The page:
The Inkwell Awards is an official 501(c)(3) non-profit organization whose mission is to educate and promote the art form of comic-book inking, as well as annually recognize and award the best ink artists and their work. Now in its ninth year, the organization is overseen by a committee of industry professionals and assisted by various professional ambassadors and numerous contributors. They sponsor the Dave Simons Inkwell Memorial Scholarship Fund for the Kubert School and host the Joe Sinnott Hall of Fame Award.

Premium Member of the Week :: Vartan Dadian

1. Please tell us a little about yourself.

I'm in my early 30s and work for the government making the medical decisions for Social Security. I've had a wide range of jobs from bouncer to throwing case of liquor in distribution warehouse. I was going to go to grad school for Occupational Therapy a little over a year ago before I got my current position. My other hobby is bodybuilding but I also spend a lot of time on Netflix and Amazon Prime.

2. Which piece in your gallery is your favorite?

My favorite piece is probably my Joe Jusko Mephisto painting. I sold my first original art collection during college and this was the first piece I bought after college. Mephisto is one of my favorite characters and Jusko is probably my favorite artist with his original Marvel Masterpieces set being released when I was in fourth grade. I also own a few of the original paintings from that set and am always looking for new ones that may not have been seen in a number of years.

Honorable mention goes to Wolverine vs. The Hellfire Club from the 1994 Fleer Ultra X-Men set. It was one of the pieces I really wanted from that set along with the Wolverine vs. Spider-Man (I own that as well). I used some crafty research to send a letter direct to the artist and he emailed me a response. It was at first thought the piece was sold about 20 years earlier... but that turned out to not be the case. For me Wolverine vs The Hellfire Club guards is Wolverine's defining moment and off the top of my head I can't think of another published painting of him taking them out.

3. How long have you been collecting comic art and what prompted you to start?

I bought my first piece in 2004. I had been collecting golden age comics but decided I no longer wanted to spend so much money on them after some undetected trimming slipped by. I wound up selling my first collection after college. I found I didn't care much for panel pages and over time have more or less phased out pen and ink pieces. My collection is very villain centric. I love a good villain. I found paintings really stand out more on the walls. I primarily stick to Marvel, as much as I love the Batman villains I decided it best to stay focused and stick to Marvel at this point. I collect more based on character and how much an image appeals to me.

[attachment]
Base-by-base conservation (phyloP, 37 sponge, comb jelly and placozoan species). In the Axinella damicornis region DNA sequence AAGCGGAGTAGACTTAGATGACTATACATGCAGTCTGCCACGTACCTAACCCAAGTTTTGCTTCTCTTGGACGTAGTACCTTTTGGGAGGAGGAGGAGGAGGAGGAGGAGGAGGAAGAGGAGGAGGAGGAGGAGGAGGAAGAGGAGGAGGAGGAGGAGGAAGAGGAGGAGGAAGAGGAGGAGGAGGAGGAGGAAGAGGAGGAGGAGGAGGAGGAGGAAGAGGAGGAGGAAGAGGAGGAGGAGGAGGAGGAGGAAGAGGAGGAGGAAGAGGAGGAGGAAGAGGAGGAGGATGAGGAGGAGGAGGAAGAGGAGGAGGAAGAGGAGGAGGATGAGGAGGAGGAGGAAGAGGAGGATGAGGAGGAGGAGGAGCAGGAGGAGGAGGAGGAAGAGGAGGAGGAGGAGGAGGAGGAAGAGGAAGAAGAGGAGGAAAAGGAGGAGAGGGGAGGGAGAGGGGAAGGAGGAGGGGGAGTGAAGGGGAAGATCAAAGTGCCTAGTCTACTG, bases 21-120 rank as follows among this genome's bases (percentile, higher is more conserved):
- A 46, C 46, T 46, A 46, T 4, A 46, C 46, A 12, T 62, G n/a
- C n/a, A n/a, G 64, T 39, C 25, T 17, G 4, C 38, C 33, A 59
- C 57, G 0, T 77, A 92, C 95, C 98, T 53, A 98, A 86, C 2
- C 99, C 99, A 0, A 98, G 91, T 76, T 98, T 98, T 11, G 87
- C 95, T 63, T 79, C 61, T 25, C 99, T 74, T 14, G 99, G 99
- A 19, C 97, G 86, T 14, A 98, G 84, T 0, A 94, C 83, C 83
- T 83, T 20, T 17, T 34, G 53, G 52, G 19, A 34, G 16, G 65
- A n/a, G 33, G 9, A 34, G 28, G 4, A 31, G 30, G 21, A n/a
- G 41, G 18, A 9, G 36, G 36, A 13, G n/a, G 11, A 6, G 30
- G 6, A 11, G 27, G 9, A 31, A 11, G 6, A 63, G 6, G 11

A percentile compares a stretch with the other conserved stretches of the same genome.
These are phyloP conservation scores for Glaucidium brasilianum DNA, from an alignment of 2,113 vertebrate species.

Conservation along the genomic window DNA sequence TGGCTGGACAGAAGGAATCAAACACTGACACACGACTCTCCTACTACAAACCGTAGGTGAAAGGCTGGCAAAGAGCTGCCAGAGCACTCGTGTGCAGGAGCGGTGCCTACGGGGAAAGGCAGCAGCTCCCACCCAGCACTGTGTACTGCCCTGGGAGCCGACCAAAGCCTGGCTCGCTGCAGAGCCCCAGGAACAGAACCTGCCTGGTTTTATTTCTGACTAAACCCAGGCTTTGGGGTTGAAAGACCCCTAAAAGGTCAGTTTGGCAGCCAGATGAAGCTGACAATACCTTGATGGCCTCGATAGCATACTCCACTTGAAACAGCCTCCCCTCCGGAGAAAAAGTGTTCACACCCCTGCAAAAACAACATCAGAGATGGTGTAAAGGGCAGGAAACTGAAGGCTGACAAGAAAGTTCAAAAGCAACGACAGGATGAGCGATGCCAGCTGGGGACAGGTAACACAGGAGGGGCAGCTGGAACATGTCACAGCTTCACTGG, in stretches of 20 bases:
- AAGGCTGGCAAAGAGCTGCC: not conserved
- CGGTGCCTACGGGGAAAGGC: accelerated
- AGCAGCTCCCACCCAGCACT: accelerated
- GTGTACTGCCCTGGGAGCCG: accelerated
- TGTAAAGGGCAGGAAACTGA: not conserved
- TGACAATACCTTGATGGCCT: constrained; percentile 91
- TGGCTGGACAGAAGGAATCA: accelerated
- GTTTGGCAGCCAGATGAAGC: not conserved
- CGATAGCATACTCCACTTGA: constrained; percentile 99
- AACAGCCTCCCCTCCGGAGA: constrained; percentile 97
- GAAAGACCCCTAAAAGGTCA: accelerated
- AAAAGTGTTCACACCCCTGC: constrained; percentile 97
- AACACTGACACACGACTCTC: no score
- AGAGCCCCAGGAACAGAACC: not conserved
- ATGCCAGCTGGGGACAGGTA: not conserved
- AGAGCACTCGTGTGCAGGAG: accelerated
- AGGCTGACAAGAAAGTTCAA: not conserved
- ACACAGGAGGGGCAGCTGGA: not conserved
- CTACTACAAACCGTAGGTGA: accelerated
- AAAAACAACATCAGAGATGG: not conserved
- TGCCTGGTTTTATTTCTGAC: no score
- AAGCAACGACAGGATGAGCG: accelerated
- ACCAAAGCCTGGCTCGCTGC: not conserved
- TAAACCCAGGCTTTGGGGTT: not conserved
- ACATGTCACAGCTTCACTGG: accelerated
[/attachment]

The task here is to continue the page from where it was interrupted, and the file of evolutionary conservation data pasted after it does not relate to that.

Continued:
Many of my pieces come from trading card sets I had when I was growing up in the 90s. Many of these artists were not strictly comic book artists. I was fortunate to track down just about everyone I was looking for and many of them still had the pieces I was looking for almost two decades later. Finding the right Robert Rodriguez was a bit of a chore but he did probably my favorite Hobgoblin painting... most of the paintings of the character are after he had gone demonic and not the classic 80s look. The only artist from those trading cards I couldn't find was Luis Perez. Anyone have a clue?

4. How do you display/store your collection at home?

The majority of my pieces are framed and hanging on the walls, although there are a few in portfolios and a couple of larger ones just hanging out. If I have enough wall space I'd ideally like to have everything framed.

5. What are your top five most wanted original pages or commissions?

I'll start this off by saying I am always interested in taking a look at any Bob Larkin, Earl Norem, and Joe Jusko Marvel superhero/villain paintings along with 90s Marvel Masterpiece paintings and Fleer Ultra X-Men and Fleer Ultra Spider-Man paintings. You can also check out my complete Want List I have posted.

1. Black Cat poster painting by Joe Jusko. This was sold on Heritage some years back. Anyone have it?
2. 1994 Marvel Masterpieces Green Goblin by the Hildebrandts
3. 1994 Fleer Ultra X-Men Wolverine vs. Sentinels by Bob Larkin (Or even a published Sentinel painting)
4. 1994 Fleer Ultra X-Men Wolverine vs. Sauron by Dave Devries
5. Amazing Spider-Man Annual #15 page 28 by Frank Miller. This is the page where the Punisher gets arrested and put into the police car. (I know double breaking my rule here, a panel page and pen and ink).

View Vartan Dadian's Gallery

View all premium members   |   Become a premium member

News of the Week
3.17.2016: comiconart New Art Update and Come Visit Us At C2E2

3.16.2016: New Kirby art for sale at Koch Comic Art

3.16.2016: 50 new comic originals at Gallery Laqua

3.14.2016: Inkwell Awards Offers Joe Sinnott Challenge and New Jim Lee Spotlight Contributions

3.14.2016: Scott Eder Preview Price List GUIDO CREPAX

3.14.2016: Tri-State Original Art Site Update

3.14.2016: Fifth Annual C2E2 Charity Art Auction

3.14.2016: - Website Updated (03/21/2015)

3.7.2016: Guido Crepax | March 12th | Valentina e Amici

More News »